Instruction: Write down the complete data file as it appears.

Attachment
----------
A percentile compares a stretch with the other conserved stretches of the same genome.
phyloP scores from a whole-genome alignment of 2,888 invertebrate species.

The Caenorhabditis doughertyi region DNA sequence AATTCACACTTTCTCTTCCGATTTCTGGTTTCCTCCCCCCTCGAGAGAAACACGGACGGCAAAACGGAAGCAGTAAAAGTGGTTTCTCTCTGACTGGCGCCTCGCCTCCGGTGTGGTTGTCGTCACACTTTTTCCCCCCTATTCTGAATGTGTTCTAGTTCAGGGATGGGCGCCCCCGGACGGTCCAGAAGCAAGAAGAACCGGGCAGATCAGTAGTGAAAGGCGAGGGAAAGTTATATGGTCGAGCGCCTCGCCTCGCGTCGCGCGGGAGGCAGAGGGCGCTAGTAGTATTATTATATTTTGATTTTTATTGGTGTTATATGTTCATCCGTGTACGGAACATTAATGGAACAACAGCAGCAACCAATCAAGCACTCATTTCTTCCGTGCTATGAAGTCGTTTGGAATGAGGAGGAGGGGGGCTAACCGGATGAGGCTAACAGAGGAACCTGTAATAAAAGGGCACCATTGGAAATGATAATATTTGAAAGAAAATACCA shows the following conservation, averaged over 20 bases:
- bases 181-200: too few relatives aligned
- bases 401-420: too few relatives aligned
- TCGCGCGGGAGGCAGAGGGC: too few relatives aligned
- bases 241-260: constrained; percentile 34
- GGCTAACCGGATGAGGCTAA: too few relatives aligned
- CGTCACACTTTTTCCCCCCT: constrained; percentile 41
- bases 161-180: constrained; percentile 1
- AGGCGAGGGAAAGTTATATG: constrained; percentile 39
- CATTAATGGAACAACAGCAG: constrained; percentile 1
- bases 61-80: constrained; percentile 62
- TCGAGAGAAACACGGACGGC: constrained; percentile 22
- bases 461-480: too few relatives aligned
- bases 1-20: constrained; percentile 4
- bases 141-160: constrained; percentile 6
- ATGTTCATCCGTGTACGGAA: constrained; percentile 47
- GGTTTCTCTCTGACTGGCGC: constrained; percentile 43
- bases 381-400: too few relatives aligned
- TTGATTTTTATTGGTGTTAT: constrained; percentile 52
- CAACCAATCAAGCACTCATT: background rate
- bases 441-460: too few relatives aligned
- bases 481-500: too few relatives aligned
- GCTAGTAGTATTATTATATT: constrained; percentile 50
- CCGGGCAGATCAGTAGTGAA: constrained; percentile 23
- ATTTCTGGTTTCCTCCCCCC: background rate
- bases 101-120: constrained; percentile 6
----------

A percentile compares a stretch with the other conserved stretches of the same genome.
phyloP scores from a whole-genome alignment of 2,888 invertebrate species.

The Caenorhabditis doughertyi region DNA sequence AATTCACACTTTCTCTTCCGATTTCTGGTTTCCTCCCCCCTCGAGAGAAACACGGACGGCAAAACGGAAGCAGTAAAAGTGGTTTCTCTCTGACTGGCGCCTCGCCTCCGGTGTGGTTGTCGTCACACTTTTTCCCCCCTATTCTGAATGTGTTCTAGTTCAGGGATGGGCGCCCCCGGACGGTCCAGAAGCAAGAAGAACCGGGCAGATCAGTAGTGAAAGGCGAGGGAAAGTTATATGGTCGAGCGCCTCGCCTCGCGTCGCGCGGGAGGCAGAGGGCGCTAGTAGTATTATTATATTTTGATTTTTATTGGTGTTATATGTTCATCCGTGTACGGAACATTAATGGAACAACAGCAGCAACCAATCAAGCACTCATTTCTTCCGTGCTATGAAGTCGTTTGGAATGAGGAGGAGGGGGGCTAACCGGATGAGGCTAACAGAGGAACCTGTAATAAAAGGGCACCATTGGAAATGATAATATTTGAAAGAAAATACCA shows the following conservation, averaged over 20 bases:
- bases 181-200: too few relatives aligned
- bases 401-420: too few relatives aligned
- TCGCGCGGGAGGCAGAGGGC: too few relatives aligned
- bases 241-260: constrained; percentile 34
- GGCTAACCGGATGAGGCTAA: too few relatives aligned
- CGTCACACTTTTTCCCCCCT: constrained; percentile 41
- bases 161-180: constrained; percentile 1
- AGGCGAGGGAAAGTTATATG: constrained; percentile 39
- CATTAATGGAACAACAGCAG: constrained; percentile 1
- bases 61-80: constrained; percentile 62
- TCGAGAGAAACACGGACGGC: constrained; percentile 22
- bases 461-480: too few relatives aligned
- bases 1-20: constrained; percentile 4
- bases 141-160: constrained; percentile 6
- ATGTTCATCCGTGTACGGAA: constrained; percentile 47
- GGTTTCTCTCTGACTGGCGC: constrained; percentile 43
- bases 381-400: too few relatives aligned
- TTGATTTTTATTGGTGTTAT: constrained; percentile 52
- CAACCAATCAAGCACTCATT: background rate
- bases 441-460: too few relatives aligned
- bases 481-500: too few relatives aligned
- GCTAGTAGTATTATTATATT: constrained; percentile 50
- CCGGGCAGATCAGTAGTGAA: constrained; percentile 23
- ATTTCTGGTTTCCTCCCCCC: background rate
- bases 101-120: constrained; percentile 6